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The author’s subtitle to her book is "How to Create a Workplace You and Your Customers Love", and she addresses topics such as visioning, driving change, upping enthusiasm, and eliminating gossip. Emmerich’s premise is that there are actually places where people wake up after a weekend and say "Thank God it’s Monday", but that before these work places were great, most were quite awful.

The author contends that it all starts with people (doesn’t it always!?). For a workplace to become great, the people have to want it to be great. I love her thought that "Most people spend their entire lives in unquestioned routines, never hearing the calling of how great they could be if only they refocused on making a profound difference through their work." While you go about your day, observe businesses with which you come in contact. Can you sense the teamwork and enthusiasm, or lack thereof? Usually it’s noticeable…good or bad. What about your environment? What changes can you make that can have a positive impact? Imagine your workplace as one to which everyone is eager to come. List out three things that, if you were in charge, you would change. Then set about doing all you can to change those things. The author writes that "Leadership is not a position – it is a way of being. It’s about being determined to make big things happen regardless of your position."

Many businesses have a vision, however, "the turning point for a vision is when everyone sees it, gets it, and buys into participating to make it happen." Vision statements are meant to provide a compelling picture of future success. Does every employee "get" your company’s vision, live it, and strive toward it everyday? Your vision is your commitment to your employees, your customers, your investors, your community. Has every employee internalized the vision in this manner and do they know exactly how their efforts align with the vision and the key objectives of the business? The author challenges us to always ask ourselves, "Am I making the highest and best use of my time?" She suggests identifying the bottom 80% of your activities and replacing them with new activities. What a change that would be!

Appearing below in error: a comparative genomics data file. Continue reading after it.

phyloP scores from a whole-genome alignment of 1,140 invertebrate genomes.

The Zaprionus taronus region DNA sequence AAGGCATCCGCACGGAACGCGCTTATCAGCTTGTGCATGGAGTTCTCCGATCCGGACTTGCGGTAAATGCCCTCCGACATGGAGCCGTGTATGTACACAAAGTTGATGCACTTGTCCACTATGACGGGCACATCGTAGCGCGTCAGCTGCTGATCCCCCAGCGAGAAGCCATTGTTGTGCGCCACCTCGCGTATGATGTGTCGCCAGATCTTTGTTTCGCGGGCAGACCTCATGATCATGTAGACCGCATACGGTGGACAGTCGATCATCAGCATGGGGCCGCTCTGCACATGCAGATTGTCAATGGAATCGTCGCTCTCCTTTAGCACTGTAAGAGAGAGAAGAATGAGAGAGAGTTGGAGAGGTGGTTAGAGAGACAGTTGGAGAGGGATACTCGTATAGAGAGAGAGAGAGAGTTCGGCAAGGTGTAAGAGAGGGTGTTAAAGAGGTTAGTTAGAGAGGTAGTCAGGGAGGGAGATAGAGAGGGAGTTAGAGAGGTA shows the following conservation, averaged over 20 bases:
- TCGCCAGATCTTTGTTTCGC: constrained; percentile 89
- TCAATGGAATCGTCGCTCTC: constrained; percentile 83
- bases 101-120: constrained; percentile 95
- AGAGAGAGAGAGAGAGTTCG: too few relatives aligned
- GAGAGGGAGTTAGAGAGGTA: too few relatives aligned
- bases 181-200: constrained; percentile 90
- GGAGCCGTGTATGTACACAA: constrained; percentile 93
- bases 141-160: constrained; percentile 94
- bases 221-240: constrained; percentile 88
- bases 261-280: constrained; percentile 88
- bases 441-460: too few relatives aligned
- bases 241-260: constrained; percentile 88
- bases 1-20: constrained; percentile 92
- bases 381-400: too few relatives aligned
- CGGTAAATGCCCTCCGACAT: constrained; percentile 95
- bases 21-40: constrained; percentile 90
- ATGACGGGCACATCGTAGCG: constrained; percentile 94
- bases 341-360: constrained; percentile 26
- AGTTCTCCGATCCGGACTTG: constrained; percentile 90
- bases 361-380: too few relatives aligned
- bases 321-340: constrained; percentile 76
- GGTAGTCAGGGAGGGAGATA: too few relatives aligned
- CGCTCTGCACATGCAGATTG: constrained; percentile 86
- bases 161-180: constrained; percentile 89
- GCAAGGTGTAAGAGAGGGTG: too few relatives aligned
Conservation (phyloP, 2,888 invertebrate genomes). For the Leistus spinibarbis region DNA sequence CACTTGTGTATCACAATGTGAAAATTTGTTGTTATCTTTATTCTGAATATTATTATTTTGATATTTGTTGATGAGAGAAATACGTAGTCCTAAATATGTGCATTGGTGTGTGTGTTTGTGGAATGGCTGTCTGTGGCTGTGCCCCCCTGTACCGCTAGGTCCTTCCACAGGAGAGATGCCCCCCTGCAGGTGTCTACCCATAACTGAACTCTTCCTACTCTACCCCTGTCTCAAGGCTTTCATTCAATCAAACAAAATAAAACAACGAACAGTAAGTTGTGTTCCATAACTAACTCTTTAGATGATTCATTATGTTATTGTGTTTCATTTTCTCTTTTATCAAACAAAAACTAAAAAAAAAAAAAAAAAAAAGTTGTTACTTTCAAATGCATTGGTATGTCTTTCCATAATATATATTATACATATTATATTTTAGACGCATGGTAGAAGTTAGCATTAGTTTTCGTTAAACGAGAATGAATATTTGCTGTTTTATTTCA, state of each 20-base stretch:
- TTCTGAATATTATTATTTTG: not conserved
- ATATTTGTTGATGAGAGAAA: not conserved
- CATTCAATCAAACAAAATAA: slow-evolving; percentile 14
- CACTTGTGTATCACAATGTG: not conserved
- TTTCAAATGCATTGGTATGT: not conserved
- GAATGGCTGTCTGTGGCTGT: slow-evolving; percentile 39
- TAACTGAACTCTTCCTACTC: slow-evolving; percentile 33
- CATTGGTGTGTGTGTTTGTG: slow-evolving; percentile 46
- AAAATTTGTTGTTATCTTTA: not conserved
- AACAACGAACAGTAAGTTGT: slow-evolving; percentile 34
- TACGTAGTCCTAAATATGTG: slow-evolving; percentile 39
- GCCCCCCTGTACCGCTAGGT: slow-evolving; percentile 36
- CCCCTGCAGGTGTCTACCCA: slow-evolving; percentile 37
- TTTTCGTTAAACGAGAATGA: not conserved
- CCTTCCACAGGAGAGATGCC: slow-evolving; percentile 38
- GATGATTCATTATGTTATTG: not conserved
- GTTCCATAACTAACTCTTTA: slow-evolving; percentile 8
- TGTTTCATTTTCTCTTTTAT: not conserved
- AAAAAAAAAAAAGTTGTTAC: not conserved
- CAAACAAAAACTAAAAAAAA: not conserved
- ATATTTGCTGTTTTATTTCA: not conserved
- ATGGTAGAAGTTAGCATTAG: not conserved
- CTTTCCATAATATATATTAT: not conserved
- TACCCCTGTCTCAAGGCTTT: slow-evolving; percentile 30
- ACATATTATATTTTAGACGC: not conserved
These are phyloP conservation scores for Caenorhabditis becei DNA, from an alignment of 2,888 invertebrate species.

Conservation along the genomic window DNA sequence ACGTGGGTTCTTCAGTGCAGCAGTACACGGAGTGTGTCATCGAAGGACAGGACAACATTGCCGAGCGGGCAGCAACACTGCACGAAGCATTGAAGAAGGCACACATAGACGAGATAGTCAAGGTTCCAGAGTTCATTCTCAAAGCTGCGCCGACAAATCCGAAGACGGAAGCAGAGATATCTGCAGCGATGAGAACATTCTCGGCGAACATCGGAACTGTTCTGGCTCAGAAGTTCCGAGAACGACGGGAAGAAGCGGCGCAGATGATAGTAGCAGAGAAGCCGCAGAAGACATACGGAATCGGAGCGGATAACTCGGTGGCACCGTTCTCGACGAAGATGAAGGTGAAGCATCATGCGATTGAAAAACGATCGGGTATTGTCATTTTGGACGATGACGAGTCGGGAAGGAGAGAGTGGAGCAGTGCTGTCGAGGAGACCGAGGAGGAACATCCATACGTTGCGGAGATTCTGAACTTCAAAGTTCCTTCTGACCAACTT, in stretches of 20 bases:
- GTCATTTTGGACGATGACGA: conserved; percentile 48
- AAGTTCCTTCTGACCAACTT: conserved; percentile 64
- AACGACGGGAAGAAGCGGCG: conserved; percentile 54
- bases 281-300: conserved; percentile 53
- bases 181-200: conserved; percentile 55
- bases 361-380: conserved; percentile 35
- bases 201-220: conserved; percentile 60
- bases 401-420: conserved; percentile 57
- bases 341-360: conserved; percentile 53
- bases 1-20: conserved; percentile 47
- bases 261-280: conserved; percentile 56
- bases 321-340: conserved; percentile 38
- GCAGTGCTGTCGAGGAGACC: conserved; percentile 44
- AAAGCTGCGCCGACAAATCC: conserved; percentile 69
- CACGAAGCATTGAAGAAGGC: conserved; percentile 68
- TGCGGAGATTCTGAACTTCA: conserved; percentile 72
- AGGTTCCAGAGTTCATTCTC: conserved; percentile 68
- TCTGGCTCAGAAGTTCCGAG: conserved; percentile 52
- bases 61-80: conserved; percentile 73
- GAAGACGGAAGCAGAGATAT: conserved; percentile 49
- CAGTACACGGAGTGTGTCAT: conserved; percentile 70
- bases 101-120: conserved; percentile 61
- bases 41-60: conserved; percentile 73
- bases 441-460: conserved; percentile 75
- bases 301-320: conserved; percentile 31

Emmerich offers that each employee should "lavish" praise on others at least five times a day, because gratitude and appreciation are the drivers of productivity. One way she recommends to promote these celebrations and to foster this type of culture is to create a Hoopla Team comprised of one executive and 6 to 9 high performers from around the organization. Their objective is to sustain and accelerate breakthroughs in performance and to get the culture change to generate from a grassroots level. Enthusiasm is a hard thing to fake, so get people on the Hoopla Team who really want to participate and make a difference. The ideas that a team like this can help identify are endless.

Companies thrive when employees appreciate one another’s contributions and treat each other with respect. To help achieve this, the author suggests this code for how to treat one another: "No gossip. No excuses. No stories. No blaming." Fully adhering to this requires a culture of positive attitudes, openness, and willingness to change. As an example of how to enact this, the author takes a hard stance on gossip (rightfully so) and recommends the following steps to stop it: 1) Tell the people around you that you have zero tolerance for gossip. 2) If anyone starts to gossip, politely interrupt them and say, "Sounds like you need to have a conversation with…" 3) If you begin to gossip you need to stop yourself, go to the other person and say, "I apologize for hurting you by sharing something that was inappropriate. It won’t happen again." Success is typically the culmination of thousands of acts such as this.

Although a fair amount of the author’s ideas have been addressed in other books, she writes in an easy-to-read manner and includes suggestions and tips that are practical and well-supported by her first-hand experience. A key takeaway is that regardless of your current work environment and situation, there is hope. You can help turn a lousy situation into one where employees are truly glad to be at work and produce at a high level. TGIM!